Sunday, July 09, 2000

Kings Island visitors can keep in touch

Park is renting two-way radios

By Anna Guido
Enquirer Contributor

Auralinx personnel Jeremy Levy, Angie Schlinkert, Jonathan Schlinkert and Bill Schuman.
(Craig Ruttle photo)
| ZOOM |
        Paramount's Kings Island just got a little friendlier for harried parents. Auralinx Communications of Cincinnati is renting two-way radios at the Mason amusement park to help parents keep tabs on their wandering children.

        Industry expert Dennis Speigel said the concept is long overdue.

        “We see every idea out there that applies to the industry and we gave this one a gold star,” said Mr. Speigel, president of International Theme Park Services Inc. of Cincinnati and a former manager of Kings Island.

        “I saw this problem years ago, and believe me, when people get exposure to it, it's going to be in every theme park in the United States,” he said. “It's a fantastic way for families and groups to keep in touch.”

        There is one major difference, however, between the Auralinx product and the standard walkie-talkies such as the Motorola TalkAbout that have become popular in recent years.

  Half- and full-day rental costs for Auralinx two-way radios are $6.95 and $9.95. Coupons offering a $1 discount are handed out to Kings Island customers.
        The Auralinx is a digital wireless telephone that also functions as a digital two-way radio. When the units are rented for two-way radio use, they're locked in a mode that won't let people use them as phones.

        And unlike walkie-talkies, the Auralinx two-way radio doesn't have the cross chatter that sometimes prevents effective communication.

        Motorola is the developer and manufacturer of the product. Nextel provides the infrastructure.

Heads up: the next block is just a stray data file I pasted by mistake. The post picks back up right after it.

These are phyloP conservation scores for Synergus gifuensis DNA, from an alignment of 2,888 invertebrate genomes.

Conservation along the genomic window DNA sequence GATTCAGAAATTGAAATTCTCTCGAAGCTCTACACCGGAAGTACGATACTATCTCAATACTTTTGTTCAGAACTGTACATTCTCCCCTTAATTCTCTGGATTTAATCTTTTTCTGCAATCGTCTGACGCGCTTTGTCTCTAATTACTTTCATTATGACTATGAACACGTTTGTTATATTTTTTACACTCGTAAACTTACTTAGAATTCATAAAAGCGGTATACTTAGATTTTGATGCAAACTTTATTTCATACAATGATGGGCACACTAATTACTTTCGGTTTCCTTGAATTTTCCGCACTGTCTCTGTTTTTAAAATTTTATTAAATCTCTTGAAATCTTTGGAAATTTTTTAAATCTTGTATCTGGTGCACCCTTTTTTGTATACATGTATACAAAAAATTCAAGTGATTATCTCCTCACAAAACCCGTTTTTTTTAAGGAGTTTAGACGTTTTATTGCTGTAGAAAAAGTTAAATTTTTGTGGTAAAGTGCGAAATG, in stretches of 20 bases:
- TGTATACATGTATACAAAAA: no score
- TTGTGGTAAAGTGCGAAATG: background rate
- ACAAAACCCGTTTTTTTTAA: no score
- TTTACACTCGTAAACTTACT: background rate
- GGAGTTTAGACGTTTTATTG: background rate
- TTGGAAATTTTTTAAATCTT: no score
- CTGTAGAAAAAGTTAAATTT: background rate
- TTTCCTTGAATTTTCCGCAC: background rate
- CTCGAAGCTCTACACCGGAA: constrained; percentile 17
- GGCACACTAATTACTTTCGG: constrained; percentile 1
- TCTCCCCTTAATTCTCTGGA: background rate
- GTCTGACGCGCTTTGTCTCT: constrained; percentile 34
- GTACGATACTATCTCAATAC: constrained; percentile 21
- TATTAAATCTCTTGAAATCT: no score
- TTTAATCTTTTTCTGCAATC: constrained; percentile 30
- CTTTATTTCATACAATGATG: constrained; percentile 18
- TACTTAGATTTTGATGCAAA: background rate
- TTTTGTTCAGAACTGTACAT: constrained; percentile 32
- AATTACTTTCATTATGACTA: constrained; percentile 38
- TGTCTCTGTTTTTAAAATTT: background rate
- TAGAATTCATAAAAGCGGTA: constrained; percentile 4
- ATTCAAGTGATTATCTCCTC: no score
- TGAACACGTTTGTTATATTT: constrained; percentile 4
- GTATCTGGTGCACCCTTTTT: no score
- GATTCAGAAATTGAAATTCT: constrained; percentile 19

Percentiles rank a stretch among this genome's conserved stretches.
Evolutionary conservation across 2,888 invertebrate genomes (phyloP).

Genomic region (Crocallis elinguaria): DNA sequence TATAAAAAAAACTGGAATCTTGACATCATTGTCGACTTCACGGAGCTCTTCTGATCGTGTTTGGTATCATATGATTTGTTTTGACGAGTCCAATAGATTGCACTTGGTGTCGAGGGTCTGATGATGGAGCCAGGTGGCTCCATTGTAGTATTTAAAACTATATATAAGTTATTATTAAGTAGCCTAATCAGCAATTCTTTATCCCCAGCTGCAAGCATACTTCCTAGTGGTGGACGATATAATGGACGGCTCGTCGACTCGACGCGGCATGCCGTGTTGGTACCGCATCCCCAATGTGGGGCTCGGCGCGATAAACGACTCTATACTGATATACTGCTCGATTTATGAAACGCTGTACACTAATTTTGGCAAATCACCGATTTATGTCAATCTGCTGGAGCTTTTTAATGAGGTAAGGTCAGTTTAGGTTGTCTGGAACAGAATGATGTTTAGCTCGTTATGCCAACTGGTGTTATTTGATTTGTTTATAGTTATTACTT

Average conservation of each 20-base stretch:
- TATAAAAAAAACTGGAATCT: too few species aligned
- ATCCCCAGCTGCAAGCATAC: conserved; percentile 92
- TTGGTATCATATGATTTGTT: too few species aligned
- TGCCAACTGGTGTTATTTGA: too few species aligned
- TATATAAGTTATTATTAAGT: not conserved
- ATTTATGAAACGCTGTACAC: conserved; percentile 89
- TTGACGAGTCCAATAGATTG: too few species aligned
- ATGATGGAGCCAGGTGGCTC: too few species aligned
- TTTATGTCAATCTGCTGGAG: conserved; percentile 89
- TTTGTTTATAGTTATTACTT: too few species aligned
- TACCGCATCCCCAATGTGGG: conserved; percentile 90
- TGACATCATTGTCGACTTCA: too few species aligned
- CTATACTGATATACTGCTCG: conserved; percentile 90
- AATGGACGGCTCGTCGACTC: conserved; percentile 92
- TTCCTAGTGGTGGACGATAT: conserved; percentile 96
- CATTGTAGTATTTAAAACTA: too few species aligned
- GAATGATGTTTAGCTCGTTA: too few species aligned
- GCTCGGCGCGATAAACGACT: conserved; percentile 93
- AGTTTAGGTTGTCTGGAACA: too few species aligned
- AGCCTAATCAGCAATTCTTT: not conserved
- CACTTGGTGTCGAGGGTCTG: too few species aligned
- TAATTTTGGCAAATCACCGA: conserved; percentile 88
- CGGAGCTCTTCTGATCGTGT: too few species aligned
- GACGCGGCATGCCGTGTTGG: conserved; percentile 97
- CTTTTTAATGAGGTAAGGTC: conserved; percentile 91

Auralinx president Jonathan Schlinkert of Delhi Township said he came up with the idea nearly two years ago and spent that time searching for the right product.

        “We wanted it to be something that would allow our customers to have private conversation without crossing over with other groups,” Mr. Schlinkert said. “The main reason we decided to use the product that we have, is because it has a broader bandwidth.”

        The Auralinx two-way radios communicate not by sending a signal directly, but by sending a radio signal through a switching office that locates and then sends the signal back to the other radios assigned to the same call-group on a phone/two-way radio network.

        Narrow bandwidth has plagued conventional family radio service devices. In 1996, the Federal Communications Commission carved out a narrow frequency range for them. As the devices have become more popular, the narrow bandwidth means more people are talking in the same space. Users no longer can hope for privacy in crowded places.

        Caryn Woods of Owensboro, Ky., rented the Auralinx radios at Kings Island last week. She was at the park with a small group that included her daughter, two other teens and her adult friend Sherri Worth.

        “It was great — it gave me peace of mind,” Mrs. Woods said. “Sherri and I went to the water park and the kids did their thing. We knew exactly where they were at all times. They'd call us when they were waiting in line for rides and talk to us. It was fun.”

        Cincinnati native Diane Grimm-Gueth, who now lives in Dublin, Ohio, rented the two-way radios two days last week when she was at Kings Island with her two small children and a third child.

        “Oh, it was awesome,” she said. “One of the best things about it is that there's no interference from other channels.”

        Mrs. Grimm-Gueth said the radios made her visit “far less stressful.”

        “You can have a different age range of children and enjoy the day all day long, instead of having to wait for the older ones to get off rides.”

        About half of the Auralinx Communications business is two-way radio rental and the other half is Nextel wireless phone service sales.

        The two-way radio business at Kings Island has been doing well since it opened mid-May at the Convenience Corner store just inside the main gate. On a recent Saturday, 95 of the 100 units were rented out.

        “We're doing wonderfully,” Mr. Schlinkert said. “We've had people ask if they could get season passes for the product.”

        Future plans include renting the radios to businesses for use at trade shows and conventions, an idea already in practice by other companies.

        But for now, Mr. Schlinkert (a former independent sales consultant and business planner) and partner Bill Schuman (a former broker with Fidelity Investments) will focus their energies on Kings Island and Fiesta Six Flags in San Antonio, Texas, where they've signed a deal to open their second two-way radio shop in 2001.

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